Earshot was a live radio and internet performance by Bernhard Loibner, Tom Sherman and Bernhard Gal in the year 2000. The performance was a reflection on a media scenario that established live audio streams and public webcams as modes of presentation and thus turned everyone with a computer and internet access into a sender/receiver and at the same time a well observed user. Back in the rather early days of webcasting the piece demonstrated how a signal extends through several layers of media, including immediate feedback and full interactivity, undergoing substantive reverberation in an environment of global scale. It pointed out that even the act of listening is vulnerable to surveillance. The live ‘actors’ of Earshot were located at different geographical and media locations. Forbes, on the street in Syracuse, New York, and Sherman in his Syracuse home watching Forbes on an outdoor webcam, drove a visual and acoustic narrative through telecommunications lines into a radio studio in Vienna where gal and Loibner mixed the piece live, in real time for live broadcast on the Austrian public radio.

From the Archives: Nerve Theory

h5n1-live1

Nerve Theory is the collaborative identity of Vienna-based composer and sound artist Bernhard Loibner and Tom Sherman, a pioneering video artist, writer and professor for at Syracuse Univeristy (NY, USA). Loibner and Sherman began performing and recording together in 1993. They were introduced by Heidi Grundmann for collaborations broadcast and webcast by Kunstradio, a radio art program of the ORF’s national radio network. In 1998 they formed Nerve Theory, and have since collaborated on numerous live performances, network appearances, audio and video recordings. For their live performances they developed a special mix of spoken word/narrativ, video projection and live electronic music they call “Vidsonics”. Their work has been released on several CDs and DVDs and was presented on numerous festivals for media and video art. Amongst other appearances they performed together at Recycling the Future 1998, Ars Electronica Linz 1999, Elektra Montreal 2001 and Konzerthaus Wien 2005.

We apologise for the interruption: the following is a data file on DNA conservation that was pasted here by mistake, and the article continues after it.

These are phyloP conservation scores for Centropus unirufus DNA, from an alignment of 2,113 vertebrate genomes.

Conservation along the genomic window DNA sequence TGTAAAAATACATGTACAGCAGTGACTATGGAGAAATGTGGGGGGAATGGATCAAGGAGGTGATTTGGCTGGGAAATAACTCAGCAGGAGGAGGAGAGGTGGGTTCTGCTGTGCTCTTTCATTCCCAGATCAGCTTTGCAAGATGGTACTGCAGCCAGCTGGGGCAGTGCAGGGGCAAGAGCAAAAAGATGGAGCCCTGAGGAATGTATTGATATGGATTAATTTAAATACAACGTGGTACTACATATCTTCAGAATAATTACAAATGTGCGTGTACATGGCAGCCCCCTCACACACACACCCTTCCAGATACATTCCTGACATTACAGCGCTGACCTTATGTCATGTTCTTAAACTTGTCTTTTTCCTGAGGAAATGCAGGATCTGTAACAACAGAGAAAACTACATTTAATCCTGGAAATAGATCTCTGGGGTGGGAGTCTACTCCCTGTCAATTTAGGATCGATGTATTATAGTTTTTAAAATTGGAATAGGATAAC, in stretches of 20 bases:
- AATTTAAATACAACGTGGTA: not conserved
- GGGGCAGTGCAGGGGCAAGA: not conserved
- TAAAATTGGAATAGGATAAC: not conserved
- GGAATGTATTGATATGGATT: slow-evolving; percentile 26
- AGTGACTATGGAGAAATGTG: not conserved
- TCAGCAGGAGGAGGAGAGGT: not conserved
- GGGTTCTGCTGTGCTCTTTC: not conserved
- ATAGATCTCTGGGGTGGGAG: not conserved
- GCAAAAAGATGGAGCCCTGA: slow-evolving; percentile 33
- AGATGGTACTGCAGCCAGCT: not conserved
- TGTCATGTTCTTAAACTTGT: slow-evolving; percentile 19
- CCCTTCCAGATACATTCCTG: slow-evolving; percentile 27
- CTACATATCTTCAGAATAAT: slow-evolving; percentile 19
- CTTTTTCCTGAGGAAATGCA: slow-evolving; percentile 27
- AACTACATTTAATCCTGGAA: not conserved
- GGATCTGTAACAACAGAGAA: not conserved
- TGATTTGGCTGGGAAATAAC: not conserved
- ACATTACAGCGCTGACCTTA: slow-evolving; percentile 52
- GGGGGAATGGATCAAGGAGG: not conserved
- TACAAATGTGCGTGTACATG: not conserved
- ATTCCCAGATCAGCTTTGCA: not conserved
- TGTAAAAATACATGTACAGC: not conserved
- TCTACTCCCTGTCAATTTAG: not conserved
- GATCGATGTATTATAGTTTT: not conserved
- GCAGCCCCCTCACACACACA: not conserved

About this selection of recordings:

H5N1 live @ Palace Theatre is an excerpt of a live audio-visual performance in Hamilton, NY, USA in 2007. The material of this live performance is related to a series of 37 short radio pieces with the same title they did for Kunstradio-Radiokunst and which was broadcast on the austrian public radio throughout the year 2006.

We live in a world of Strangers is one of the short radio pieces of the H5N1 series of radio pieces. Loibner & Sherman used the idea of the evolving, mutating H5N1 virus as a launching pad for a series of statements about the world we live in. Every episode marked an update on the journey of the H5N1 virus as it mutates into other kinds of creatures that violate our privacy and threaten our lives. A selection of H5N1 pieces was publish on CD-R by voicepondance in 2007, excerpts of the series were presented as audio installation at the Human+ – the future of our species exhibition in Dublin, Ireland in 2011 and at Weserburg, Museum für moderne Kunst, Bremen in 2012.